However, under increased fluid pressure in the tube 10, there will be an increase in pressure in the chamber 14, possibly enhanced by the back-pressure from the nozzle 12, and such pressure will cause the ring 16 to roll or distort in shape towards the seating 18. When the ring 16 abuts against the seating 18, the annular aperture 15 is closed off and the fluid flows forward through the nozzle 12 at increased pressure. The resilience of the ring 16 urges it away from its sealing position and causes rapid or slow pulsing within the chamber 14 and the tube 10. In can thus be seen that the pressure applied to the fluid exiting through the nozzle 12 can be varied by reducing or increasing the size of its aperture and by reducing or increasing the density or resilience of material comprising the ring 16. It will be understood that there are many methods of securing the chamber 14 to the exterior of the tube 10 and it will be equally understood that the internal diameter of the tube 10 can be matched to any desired fluid flow.
The tube 10 can be of any appropriate material commensurate with the requirements of the fluid inflow. The invention can transfer solids in suspension within the fluid.
Referring now to FIG. 2, tube 20 is provided with a plurality of holes 21 and will have a nozzle at the downstream end (not shown). About the exterior of the tube 20, a chamber is provided consisting of a cylindrical body 22 having a screw-fitted lid member 23 formed with a chamfered internally-projecting flange 24. The chamber contains a resilient sphere 25 sited mid-position in relation to the plurality of holes 21. Above the sphere 25 is provided a screw-threaded clamp 26 which can be tightened down against the sphere 25 or withdrawn from it.
Within the chamber, the flange 24 provides a seating against which the sphere 25 may be forced to abut, as shown by the broken lines, under fluid pressure in the chamber. Fluid flow can occur past the sphere 25 and out from the chamber until the sphere abuts against the seating of the flange 24.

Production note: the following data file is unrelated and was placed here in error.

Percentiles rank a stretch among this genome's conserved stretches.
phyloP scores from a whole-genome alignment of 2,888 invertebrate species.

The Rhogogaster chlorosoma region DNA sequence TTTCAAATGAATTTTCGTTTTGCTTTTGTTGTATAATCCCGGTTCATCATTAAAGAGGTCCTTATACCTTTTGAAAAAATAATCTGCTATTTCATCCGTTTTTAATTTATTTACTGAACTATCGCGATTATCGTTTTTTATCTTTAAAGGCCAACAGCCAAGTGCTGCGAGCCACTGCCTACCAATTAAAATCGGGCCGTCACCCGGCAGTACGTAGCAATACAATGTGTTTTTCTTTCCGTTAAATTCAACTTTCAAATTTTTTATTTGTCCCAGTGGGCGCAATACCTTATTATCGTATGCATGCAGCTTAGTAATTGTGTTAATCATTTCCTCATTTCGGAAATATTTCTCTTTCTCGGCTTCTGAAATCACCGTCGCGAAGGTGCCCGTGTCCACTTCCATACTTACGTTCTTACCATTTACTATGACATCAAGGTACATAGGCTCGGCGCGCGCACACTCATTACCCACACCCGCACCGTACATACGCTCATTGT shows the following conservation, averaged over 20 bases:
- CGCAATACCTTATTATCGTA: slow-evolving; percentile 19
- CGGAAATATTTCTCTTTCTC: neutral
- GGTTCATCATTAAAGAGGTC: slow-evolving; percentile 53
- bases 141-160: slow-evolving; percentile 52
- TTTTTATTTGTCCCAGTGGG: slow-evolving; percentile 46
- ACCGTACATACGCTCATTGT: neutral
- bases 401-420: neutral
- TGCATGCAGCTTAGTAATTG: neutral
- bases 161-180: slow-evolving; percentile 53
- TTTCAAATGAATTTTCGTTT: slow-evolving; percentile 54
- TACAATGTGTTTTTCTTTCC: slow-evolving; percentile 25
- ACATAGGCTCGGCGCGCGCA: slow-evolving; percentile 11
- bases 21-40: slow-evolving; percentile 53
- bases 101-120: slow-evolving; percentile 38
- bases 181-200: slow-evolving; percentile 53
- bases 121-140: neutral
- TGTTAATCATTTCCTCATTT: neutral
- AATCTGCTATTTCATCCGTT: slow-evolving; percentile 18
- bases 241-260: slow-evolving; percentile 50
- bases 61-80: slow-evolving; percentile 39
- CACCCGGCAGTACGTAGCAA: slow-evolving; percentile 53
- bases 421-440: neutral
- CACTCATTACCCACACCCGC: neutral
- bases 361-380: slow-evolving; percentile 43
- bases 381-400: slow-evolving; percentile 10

Fluid flow under enhanced pressure will occur in the tube 20 when the sphere 25 seals off flow from the chamber and will take place through the nozzle at the downstream end of the tube 20.
Referring to FIG. 3, a diaphragm of resilient material 30 has replaced the sphere 25 within a chamber 31 of reduced internal volume. Other features described for FIG. 2 apply, to the apparatus of FIG. 3.
With reference to FIG. 4, there is shown a tube 40 through which is provided a plurality of apertures 41. Within the tube 40 is a compression spring 42 captive between two annular rings 43, 44 the inner marginal portions of which project into the lumen of the tube; the rings are disposed respectively on each side of the apertures 41. Tube 40 is provided with a nozzle at the downstream end and a non-return valve at the upstream end (not shown). A sleeve 45 is disposed around the exterior of the tube 40; the sleeve is operatively connected to the upstream annular ring 43 for axial sliding movement and has an annular aperture 46 of limited sectional area.
Fluid flow through the non-return valve is resisted by the nozzle and exits through the apertures 41 until pressure of the fluid moves the ring 43 forward to cause the sleave 45 to close off the apertures 41. Ring 43 abuts against ring 44 and maintains closure of the apertures 41 for short, repetitive periods throughout the use of the apparatus for what ever use it is applied.
Referring to FIG. 5, two compression springs 52, 53 are provided within a tube 50 through which is provided a plurality of apertures 51. Between the two compression springs 52, 53 is provided a shuttle valve 54 which can move freely within the tube 50.
In this embodiment, spring 52 is forced to compress by the fluid flow along tube 50 and will cause the shuttle valve 54 to close off the apertures 51.
Fluid will then be forced forward through the tube 50 towards the nozzle (not shown) at the downstream end of the tube. The shuttle valve 54 will compress spring 53 which is captive against the tube insert 55.
In the foregoing description, the action of fluid flow through the examples of amplifiers described herein is one of slow or rapid pulsing which in some cases is almost imperceptible, but producing continuity. Enhancement of pressure can be obtained by varying the area of the exit nozzle and by varying the components described herein such as the resilient ring, sphere or diaphragm or the compression resistance of the springs.
In operation, the fluid pressure amplifier can lift water to thirty or forty times the distance of any gravity head or other pressure increase to fluid flowing in the inlet pipe.